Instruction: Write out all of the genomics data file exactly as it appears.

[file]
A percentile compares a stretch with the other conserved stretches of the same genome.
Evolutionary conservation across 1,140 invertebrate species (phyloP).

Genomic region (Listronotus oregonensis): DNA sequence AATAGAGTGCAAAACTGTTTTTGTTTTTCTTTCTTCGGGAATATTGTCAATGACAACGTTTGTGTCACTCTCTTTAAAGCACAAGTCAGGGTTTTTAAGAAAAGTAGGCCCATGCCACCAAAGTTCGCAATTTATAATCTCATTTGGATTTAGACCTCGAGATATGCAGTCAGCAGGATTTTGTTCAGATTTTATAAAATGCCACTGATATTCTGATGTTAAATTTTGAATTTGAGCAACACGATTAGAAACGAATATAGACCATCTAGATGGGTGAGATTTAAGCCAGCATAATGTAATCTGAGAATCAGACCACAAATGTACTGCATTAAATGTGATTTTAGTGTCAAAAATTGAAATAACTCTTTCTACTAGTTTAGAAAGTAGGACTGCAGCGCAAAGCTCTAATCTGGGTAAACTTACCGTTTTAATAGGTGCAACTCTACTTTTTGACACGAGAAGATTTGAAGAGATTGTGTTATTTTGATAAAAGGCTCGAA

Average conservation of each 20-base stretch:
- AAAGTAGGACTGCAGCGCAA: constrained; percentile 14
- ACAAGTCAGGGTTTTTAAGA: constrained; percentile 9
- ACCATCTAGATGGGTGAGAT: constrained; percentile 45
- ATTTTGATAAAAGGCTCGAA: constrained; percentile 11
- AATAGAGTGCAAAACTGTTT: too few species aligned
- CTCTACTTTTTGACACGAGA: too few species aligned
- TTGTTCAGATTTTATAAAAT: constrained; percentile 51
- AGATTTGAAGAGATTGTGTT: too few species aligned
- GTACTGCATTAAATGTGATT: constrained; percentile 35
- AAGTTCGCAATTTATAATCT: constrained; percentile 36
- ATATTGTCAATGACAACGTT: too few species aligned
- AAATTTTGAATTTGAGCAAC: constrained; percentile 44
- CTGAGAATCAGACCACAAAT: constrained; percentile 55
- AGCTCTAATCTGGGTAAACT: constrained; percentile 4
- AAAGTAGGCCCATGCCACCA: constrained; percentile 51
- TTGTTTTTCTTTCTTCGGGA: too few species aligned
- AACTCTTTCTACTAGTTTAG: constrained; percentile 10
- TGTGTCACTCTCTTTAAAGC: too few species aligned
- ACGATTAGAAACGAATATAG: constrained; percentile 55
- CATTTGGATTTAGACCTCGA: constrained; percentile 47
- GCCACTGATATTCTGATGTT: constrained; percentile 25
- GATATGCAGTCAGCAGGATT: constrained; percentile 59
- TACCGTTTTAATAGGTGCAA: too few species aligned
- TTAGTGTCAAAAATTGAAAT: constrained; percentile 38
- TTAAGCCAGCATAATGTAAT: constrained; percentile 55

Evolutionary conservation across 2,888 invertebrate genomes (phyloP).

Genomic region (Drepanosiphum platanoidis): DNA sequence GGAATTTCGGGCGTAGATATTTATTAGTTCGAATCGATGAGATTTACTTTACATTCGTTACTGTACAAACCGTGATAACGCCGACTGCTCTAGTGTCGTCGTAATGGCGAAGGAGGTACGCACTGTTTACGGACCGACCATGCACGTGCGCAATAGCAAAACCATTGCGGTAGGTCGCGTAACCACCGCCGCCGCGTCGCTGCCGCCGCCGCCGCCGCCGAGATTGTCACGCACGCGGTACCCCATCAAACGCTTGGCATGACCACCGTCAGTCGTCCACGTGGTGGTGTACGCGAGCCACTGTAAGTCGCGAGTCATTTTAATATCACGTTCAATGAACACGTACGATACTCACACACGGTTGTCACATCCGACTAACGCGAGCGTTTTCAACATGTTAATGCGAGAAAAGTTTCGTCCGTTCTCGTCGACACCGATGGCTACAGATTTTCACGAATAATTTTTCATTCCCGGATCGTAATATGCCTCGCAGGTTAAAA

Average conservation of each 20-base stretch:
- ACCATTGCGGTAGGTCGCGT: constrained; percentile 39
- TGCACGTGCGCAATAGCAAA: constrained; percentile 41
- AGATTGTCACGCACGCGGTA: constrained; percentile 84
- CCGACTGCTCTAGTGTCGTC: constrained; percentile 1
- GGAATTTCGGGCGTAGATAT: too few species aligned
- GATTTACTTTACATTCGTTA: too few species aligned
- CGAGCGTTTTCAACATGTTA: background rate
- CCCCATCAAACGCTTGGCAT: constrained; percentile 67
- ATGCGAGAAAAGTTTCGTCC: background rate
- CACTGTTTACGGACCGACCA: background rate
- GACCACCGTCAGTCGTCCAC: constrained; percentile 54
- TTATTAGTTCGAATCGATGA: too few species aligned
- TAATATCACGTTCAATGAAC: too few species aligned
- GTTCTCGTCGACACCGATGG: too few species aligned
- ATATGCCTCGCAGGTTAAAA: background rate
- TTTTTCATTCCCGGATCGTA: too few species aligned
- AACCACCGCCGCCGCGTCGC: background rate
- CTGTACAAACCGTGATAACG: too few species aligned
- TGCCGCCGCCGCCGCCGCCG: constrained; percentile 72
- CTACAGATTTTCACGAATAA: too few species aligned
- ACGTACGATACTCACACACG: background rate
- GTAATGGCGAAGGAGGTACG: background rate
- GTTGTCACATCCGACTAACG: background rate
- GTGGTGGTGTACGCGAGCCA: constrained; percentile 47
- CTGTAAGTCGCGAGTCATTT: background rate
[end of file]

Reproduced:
A percentile compares a stretch with the other conserved stretches of the same genome.
Evolutionary conservation across 1,140 invertebrate species (phyloP).

Genomic region (Listronotus oregonensis): DNA sequence AATAGAGTGCAAAACTGTTTTTGTTTTTCTTTCTTCGGGAATATTGTCAATGACAACGTTTGTGTCACTCTCTTTAAAGCACAAGTCAGGGTTTTTAAGAAAAGTAGGCCCATGCCACCAAAGTTCGCAATTTATAATCTCATTTGGATTTAGACCTCGAGATATGCAGTCAGCAGGATTTTGTTCAGATTTTATAAAATGCCACTGATATTCTGATGTTAAATTTTGAATTTGAGCAACACGATTAGAAACGAATATAGACCATCTAGATGGGTGAGATTTAAGCCAGCATAATGTAATCTGAGAATCAGACCACAAATGTACTGCATTAAATGTGATTTTAGTGTCAAAAATTGAAATAACTCTTTCTACTAGTTTAGAAAGTAGGACTGCAGCGCAAAGCTCTAATCTGGGTAAACTTACCGTTTTAATAGGTGCAACTCTACTTTTTGACACGAGAAGATTTGAAGAGATTGTGTTATTTTGATAAAAGGCTCGAA

Average conservation of each 20-base stretch:
- AAAGTAGGACTGCAGCGCAA: constrained; percentile 14
- ACAAGTCAGGGTTTTTAAGA: constrained; percentile 9
- ACCATCTAGATGGGTGAGAT: constrained; percentile 45
- ATTTTGATAAAAGGCTCGAA: constrained; percentile 11
- AATAGAGTGCAAAACTGTTT: too few species aligned
- CTCTACTTTTTGACACGAGA: too few species aligned
- TTGTTCAGATTTTATAAAAT: constrained; percentile 51
- AGATTTGAAGAGATTGTGTT: too few species aligned
- GTACTGCATTAAATGTGATT: constrained; percentile 35
- AAGTTCGCAATTTATAATCT: constrained; percentile 36
- ATATTGTCAATGACAACGTT: too few species aligned
- AAATTTTGAATTTGAGCAAC: constrained; percentile 44
- CTGAGAATCAGACCACAAAT: constrained; percentile 55
- AGCTCTAATCTGGGTAAACT: constrained; percentile 4
- AAAGTAGGCCCATGCCACCA: constrained; percentile 51
- TTGTTTTTCTTTCTTCGGGA: too few species aligned
- AACTCTTTCTACTAGTTTAG: constrained; percentile 10
- TGTGTCACTCTCTTTAAAGC: too few species aligned
- ACGATTAGAAACGAATATAG: constrained; percentile 55
- CATTTGGATTTAGACCTCGA: constrained; percentile 47
- GCCACTGATATTCTGATGTT: constrained; percentile 25
- GATATGCAGTCAGCAGGATT: constrained; percentile 59
- TACCGTTTTAATAGGTGCAA: too few species aligned
- TTAGTGTCAAAAATTGAAAT: constrained; percentile 38
- TTAAGCCAGCATAATGTAAT: constrained; percentile 55

Evolutionary conservation across 2,888 invertebrate genomes (phyloP).

Genomic region (Drepanosiphum platanoidis): DNA sequence GGAATTTCGGGCGTAGATATTTATTAGTTCGAATCGATGAGATTTACTTTACATTCGTTACTGTACAAACCGTGATAACGCCGACTGCTCTAGTGTCGTCGTAATGGCGAAGGAGGTACGCACTGTTTACGGACCGACCATGCACGTGCGCAATAGCAAAACCATTGCGGTAGGTCGCGTAACCACCGCCGCCGCGTCGCTGCCGCCGCCGCCGCCGCCGAGATTGTCACGCACGCGGTACCCCATCAAACGCTTGGCATGACCACCGTCAGTCGTCCACGTGGTGGTGTACGCGAGCCACTGTAAGTCGCGAGTCATTTTAATATCACGTTCAATGAACACGTACGATACTCACACACGGTTGTCACATCCGACTAACGCGAGCGTTTTCAACATGTTAATGCGAGAAAAGTTTCGTCCGTTCTCGTCGACACCGATGGCTACAGATTTTCACGAATAATTTTTCATTCCCGGATCGTAATATGCCTCGCAGGTTAAAA

Average conservation of each 20-base stretch:
- ACCATTGCGGTAGGTCGCGT: constrained; percentile 39
- TGCACGTGCGCAATAGCAAA: constrained; percentile 41
- AGATTGTCACGCACGCGGTA: constrained; percentile 84
- CCGACTGCTCTAGTGTCGTC: constrained; percentile 1
- GGAATTTCGGGCGTAGATAT: too few species aligned
- GATTTACTTTACATTCGTTA: too few species aligned
- CGAGCGTTTTCAACATGTTA: background rate
- CCCCATCAAACGCTTGGCAT: constrained; percentile 67
- ATGCGAGAAAAGTTTCGTCC: background rate
- CACTGTTTACGGACCGACCA: background rate
- GACCACCGTCAGTCGTCCAC: constrained; percentile 54
- TTATTAGTTCGAATCGATGA: too few species aligned
- TAATATCACGTTCAATGAAC: too few species aligned
- GTTCTCGTCGACACCGATGG: too few species aligned
- ATATGCCTCGCAGGTTAAAA: background rate
- TTTTTCATTCCCGGATCGTA: too few species aligned
- AACCACCGCCGCCGCGTCGC: background rate
- CTGTACAAACCGTGATAACG: too few species aligned
- TGCCGCCGCCGCCGCCGCCG: constrained; percentile 72
- CTACAGATTTTCACGAATAA: too few species aligned
- ACGTACGATACTCACACACG: background rate
- GTAATGGCGAAGGAGGTACG: background rate
- GTTGTCACATCCGACTAACG: background rate
- GTGGTGGTGTACGCGAGCCA: constrained; percentile 47
- CTGTAAGTCGCGAGTCATTT: background rate